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Sweden to ban sale of alcohol after 10pm to curb COVID-19

The Detroit News

Stockholm – Sweden’s prime minister said Wednesday his government will present a law proposal that would ban nationwide the sale of alcohol after 10 p.m. in bars, restaurants and night clubs from Nov. 20 in an effort to curb the spread of COVID-19.

Stefan Lofven said that “we are facing a (COVID-19) situation that risks becoming pitch-black” and added that Sweden “currently is risking a situation like the one we had last spring.”

People walk along the Drottninggatan shopping street in central Stockholm, Sweden, Tuesday Nov. 10, 2020.

Sweden has witnessed record numbers of new coronavirus infections in past weeks, which is burdening the country’s health care system and intensive care wards.

Sweden's Prime Minister Stefan Lofven gives a news conference on new restrictions to curb the spread of the coronavirus pandemic, in Stockholm, Sweden, Wednesday Nov. 11, 2020.

“All indications point in the wrong direction,” Lofven said at a joint news conference with Social Affairs Minister Lena Hallengren.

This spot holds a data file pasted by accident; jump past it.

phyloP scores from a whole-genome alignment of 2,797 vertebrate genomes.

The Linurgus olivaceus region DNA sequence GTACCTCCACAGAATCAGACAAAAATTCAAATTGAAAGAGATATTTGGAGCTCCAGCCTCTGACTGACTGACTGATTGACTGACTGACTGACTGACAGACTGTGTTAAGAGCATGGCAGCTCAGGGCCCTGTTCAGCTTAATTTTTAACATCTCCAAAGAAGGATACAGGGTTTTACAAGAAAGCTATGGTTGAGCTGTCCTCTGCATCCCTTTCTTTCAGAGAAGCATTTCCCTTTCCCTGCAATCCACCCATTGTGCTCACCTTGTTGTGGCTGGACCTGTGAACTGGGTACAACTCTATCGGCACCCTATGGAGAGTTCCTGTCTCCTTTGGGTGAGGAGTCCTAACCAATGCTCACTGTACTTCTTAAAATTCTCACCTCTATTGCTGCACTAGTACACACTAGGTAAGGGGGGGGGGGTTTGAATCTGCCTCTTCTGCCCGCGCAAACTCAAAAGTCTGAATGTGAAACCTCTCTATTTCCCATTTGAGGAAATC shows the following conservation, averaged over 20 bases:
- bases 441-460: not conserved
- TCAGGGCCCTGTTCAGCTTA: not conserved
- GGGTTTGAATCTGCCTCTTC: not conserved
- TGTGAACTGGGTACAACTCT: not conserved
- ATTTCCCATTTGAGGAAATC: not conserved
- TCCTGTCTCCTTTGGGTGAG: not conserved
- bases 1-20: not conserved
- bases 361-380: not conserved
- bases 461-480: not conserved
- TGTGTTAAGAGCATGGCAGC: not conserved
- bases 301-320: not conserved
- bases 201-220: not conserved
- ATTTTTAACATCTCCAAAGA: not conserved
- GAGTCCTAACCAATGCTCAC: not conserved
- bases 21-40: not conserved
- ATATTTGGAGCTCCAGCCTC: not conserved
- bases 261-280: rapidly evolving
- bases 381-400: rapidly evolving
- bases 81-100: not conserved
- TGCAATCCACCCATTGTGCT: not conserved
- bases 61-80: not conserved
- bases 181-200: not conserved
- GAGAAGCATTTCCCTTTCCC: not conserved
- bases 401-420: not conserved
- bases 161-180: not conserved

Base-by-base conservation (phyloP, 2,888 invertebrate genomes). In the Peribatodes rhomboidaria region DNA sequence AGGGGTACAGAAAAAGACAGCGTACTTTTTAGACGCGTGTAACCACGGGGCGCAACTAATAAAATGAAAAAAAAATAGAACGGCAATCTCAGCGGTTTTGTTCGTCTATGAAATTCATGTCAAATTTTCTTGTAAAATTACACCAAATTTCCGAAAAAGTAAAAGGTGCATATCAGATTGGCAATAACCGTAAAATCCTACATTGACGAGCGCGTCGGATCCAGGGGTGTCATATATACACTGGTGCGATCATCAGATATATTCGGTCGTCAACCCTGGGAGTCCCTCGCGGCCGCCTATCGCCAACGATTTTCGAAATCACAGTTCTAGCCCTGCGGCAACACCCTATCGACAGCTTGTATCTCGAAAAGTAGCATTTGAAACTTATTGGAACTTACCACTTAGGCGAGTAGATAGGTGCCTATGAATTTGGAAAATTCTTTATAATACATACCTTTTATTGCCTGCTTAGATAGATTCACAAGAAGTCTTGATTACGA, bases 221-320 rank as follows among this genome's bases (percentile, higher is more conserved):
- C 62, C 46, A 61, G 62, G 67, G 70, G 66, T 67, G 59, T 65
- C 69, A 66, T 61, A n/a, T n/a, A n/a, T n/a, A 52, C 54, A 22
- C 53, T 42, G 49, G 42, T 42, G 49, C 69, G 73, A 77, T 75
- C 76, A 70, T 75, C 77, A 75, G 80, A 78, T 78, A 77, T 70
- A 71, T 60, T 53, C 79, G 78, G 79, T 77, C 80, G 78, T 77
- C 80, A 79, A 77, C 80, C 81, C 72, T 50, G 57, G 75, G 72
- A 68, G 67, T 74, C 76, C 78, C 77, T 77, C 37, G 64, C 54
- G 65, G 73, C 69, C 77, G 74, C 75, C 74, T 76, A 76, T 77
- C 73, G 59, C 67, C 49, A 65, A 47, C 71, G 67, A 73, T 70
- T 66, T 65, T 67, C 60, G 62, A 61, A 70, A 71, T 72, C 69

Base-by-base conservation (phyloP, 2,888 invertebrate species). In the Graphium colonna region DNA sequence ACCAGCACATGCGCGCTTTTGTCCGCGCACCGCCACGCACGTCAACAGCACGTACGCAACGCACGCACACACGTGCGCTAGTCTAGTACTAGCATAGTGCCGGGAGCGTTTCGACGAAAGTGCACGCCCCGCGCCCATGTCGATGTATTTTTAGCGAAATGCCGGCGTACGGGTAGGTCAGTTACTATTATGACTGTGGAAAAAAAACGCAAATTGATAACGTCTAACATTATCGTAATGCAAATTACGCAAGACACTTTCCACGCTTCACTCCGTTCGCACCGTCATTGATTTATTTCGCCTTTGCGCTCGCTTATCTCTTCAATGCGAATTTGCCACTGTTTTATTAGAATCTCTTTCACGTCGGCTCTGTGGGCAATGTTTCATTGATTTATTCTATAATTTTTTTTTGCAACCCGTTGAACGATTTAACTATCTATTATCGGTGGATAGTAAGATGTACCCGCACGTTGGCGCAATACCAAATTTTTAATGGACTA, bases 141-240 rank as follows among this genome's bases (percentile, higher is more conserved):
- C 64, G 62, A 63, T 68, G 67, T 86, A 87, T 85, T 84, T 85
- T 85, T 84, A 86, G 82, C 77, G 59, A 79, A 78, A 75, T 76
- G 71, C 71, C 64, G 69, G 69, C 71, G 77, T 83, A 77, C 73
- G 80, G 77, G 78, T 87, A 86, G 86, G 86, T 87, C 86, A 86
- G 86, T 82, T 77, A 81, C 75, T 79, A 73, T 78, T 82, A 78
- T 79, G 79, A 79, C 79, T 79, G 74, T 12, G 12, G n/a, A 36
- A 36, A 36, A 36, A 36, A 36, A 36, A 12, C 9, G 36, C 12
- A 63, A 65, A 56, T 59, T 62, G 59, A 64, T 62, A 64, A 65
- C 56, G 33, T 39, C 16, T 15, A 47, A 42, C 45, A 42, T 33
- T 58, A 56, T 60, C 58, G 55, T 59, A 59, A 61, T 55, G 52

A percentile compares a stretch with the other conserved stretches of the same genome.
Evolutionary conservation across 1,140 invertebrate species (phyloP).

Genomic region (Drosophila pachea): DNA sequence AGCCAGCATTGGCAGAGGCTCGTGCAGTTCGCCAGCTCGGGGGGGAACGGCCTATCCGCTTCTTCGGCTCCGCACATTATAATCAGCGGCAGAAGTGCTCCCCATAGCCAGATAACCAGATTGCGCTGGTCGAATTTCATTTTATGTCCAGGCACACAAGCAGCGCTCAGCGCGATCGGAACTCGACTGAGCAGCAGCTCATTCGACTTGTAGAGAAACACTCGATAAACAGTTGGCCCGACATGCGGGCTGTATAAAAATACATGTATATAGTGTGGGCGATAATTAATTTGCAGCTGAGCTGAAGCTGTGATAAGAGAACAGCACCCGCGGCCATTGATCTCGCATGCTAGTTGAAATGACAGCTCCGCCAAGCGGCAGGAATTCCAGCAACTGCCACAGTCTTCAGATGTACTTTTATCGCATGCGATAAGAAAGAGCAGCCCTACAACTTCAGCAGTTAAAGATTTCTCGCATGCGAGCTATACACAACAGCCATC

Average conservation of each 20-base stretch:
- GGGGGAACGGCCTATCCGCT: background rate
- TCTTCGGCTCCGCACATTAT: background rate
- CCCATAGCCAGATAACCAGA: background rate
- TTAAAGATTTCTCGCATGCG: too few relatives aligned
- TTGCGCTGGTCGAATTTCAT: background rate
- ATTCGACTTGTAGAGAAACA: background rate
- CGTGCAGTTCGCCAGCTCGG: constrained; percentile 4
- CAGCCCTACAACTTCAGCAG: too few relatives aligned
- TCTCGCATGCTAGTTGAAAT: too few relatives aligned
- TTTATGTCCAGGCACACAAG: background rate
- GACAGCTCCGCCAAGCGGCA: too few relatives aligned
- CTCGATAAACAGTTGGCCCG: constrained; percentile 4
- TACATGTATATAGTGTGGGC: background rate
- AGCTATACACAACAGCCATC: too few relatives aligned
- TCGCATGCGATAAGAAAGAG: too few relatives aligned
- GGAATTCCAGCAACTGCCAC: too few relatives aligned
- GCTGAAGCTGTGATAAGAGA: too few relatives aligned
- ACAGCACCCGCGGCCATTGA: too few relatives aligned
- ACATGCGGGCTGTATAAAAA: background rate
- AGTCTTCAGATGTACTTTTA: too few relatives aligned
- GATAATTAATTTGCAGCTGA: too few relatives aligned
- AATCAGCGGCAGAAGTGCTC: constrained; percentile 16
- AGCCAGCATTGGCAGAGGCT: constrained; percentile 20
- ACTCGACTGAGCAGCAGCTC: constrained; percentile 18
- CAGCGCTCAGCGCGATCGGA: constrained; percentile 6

Hallengren said that all places with a permission to serve alcohol must close 30 minutes after 10 pm, and described these places – particularly bars and night clubs – as “risk environments.”

Earlier Wednesday, the Swedish capital reintroduced a ban on visiting elderly care homes after a coronavirus spike was reported in retirement facilities in Stockholm.

Sweden, which has opted to keep parts of its society open, lifted in September a national ban on visiting elderly care homes, saying the need for a restraining order there had decreased.

Overall, the country of 10 million has now reported 166,707 cases and 6,082 deaths since the start of the pandemic.